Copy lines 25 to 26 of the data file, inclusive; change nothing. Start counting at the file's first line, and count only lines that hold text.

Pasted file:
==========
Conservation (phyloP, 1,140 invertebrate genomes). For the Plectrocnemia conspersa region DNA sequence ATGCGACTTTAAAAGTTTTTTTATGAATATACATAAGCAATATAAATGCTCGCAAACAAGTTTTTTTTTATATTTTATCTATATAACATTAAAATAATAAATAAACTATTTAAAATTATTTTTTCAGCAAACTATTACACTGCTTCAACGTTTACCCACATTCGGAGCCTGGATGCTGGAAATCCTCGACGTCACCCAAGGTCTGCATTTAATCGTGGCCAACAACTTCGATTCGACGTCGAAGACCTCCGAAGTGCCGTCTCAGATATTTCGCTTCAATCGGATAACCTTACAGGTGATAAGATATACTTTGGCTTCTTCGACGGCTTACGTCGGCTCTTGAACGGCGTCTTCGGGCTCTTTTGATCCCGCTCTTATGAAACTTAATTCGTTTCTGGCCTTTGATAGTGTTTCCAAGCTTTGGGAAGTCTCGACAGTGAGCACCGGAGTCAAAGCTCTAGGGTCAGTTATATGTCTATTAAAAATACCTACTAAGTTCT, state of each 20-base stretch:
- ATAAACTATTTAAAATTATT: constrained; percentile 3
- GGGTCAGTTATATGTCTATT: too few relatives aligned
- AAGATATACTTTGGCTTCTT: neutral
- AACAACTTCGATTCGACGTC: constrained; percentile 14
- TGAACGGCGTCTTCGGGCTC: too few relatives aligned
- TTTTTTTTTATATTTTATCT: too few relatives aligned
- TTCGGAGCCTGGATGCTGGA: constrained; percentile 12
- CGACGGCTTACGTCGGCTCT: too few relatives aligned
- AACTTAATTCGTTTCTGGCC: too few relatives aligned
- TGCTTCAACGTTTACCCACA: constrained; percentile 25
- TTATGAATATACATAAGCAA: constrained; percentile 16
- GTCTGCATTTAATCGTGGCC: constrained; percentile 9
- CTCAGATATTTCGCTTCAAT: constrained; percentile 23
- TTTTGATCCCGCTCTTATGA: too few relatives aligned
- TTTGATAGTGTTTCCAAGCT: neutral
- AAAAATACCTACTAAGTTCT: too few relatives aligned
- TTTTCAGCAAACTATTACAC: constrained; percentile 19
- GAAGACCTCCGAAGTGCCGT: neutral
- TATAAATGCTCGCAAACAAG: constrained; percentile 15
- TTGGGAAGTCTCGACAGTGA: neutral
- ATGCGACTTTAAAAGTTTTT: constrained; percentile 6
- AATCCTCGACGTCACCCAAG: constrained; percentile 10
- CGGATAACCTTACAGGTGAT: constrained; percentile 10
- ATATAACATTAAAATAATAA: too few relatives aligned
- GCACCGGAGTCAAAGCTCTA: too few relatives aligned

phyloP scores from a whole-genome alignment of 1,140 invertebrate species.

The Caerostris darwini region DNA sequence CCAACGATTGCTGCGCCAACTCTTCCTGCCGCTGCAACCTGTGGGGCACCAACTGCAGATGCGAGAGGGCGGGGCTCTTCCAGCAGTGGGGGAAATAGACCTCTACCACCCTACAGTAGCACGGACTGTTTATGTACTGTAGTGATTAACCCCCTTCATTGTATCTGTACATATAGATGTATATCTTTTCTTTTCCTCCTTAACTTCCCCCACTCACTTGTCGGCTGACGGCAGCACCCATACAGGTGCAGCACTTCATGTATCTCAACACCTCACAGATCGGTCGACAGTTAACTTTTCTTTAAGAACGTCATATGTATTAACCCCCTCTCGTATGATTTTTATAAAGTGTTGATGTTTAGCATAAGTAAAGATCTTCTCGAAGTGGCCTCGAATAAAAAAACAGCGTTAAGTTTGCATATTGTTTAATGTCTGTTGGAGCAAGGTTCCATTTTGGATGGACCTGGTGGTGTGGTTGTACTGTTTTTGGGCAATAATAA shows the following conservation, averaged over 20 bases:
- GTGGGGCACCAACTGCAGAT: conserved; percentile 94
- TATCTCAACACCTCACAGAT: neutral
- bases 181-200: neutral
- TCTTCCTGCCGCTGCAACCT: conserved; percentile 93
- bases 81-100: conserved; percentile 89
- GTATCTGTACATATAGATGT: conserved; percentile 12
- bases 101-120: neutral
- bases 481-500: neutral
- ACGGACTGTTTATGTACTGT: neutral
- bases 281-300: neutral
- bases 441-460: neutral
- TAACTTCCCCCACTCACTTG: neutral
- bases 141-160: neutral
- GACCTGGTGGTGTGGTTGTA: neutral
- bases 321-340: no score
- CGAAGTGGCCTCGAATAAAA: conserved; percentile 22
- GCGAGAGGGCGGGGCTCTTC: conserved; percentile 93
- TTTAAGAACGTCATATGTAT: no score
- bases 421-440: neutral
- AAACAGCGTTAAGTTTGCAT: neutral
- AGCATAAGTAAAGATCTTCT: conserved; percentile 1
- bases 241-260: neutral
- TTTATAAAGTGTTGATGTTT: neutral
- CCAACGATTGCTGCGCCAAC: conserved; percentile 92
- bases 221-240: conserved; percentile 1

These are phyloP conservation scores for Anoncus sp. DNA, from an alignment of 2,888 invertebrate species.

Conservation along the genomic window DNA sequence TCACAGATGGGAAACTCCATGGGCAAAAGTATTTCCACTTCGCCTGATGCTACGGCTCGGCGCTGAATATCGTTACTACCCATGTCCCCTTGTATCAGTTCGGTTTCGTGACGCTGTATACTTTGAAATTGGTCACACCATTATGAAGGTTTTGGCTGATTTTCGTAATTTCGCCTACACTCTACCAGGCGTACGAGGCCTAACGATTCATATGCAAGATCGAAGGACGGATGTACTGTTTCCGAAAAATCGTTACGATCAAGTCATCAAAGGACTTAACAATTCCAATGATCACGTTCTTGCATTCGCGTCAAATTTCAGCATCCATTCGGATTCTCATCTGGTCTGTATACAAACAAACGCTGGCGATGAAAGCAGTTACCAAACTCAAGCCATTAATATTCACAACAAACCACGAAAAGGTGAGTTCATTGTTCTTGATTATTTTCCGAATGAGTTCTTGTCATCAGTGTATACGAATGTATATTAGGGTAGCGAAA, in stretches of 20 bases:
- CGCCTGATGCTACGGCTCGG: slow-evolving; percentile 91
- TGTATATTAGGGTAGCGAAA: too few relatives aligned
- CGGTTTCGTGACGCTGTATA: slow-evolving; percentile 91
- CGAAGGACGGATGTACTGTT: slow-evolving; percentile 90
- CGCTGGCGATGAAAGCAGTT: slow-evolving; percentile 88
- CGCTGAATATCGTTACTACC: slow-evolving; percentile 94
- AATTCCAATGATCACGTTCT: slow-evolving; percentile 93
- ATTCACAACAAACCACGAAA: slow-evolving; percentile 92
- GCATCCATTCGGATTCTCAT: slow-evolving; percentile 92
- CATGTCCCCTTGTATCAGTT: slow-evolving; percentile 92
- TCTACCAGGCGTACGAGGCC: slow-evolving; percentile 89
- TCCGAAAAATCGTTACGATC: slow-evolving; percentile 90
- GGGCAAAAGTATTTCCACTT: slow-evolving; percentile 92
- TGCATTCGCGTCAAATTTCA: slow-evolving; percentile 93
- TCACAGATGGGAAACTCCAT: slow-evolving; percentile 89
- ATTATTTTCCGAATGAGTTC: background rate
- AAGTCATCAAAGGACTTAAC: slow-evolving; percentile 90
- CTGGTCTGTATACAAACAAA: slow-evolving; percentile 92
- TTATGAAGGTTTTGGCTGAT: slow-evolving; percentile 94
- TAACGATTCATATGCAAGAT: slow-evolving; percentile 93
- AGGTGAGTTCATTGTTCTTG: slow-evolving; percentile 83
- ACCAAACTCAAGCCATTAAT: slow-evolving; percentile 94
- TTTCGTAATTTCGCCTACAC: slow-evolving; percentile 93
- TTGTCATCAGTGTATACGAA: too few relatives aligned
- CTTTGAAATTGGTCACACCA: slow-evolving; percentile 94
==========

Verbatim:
- ATATAACATTAAAATAATAA: too few relatives aligned
- GCACCGGAGTCAAAGCTCTA: too few relatives aligned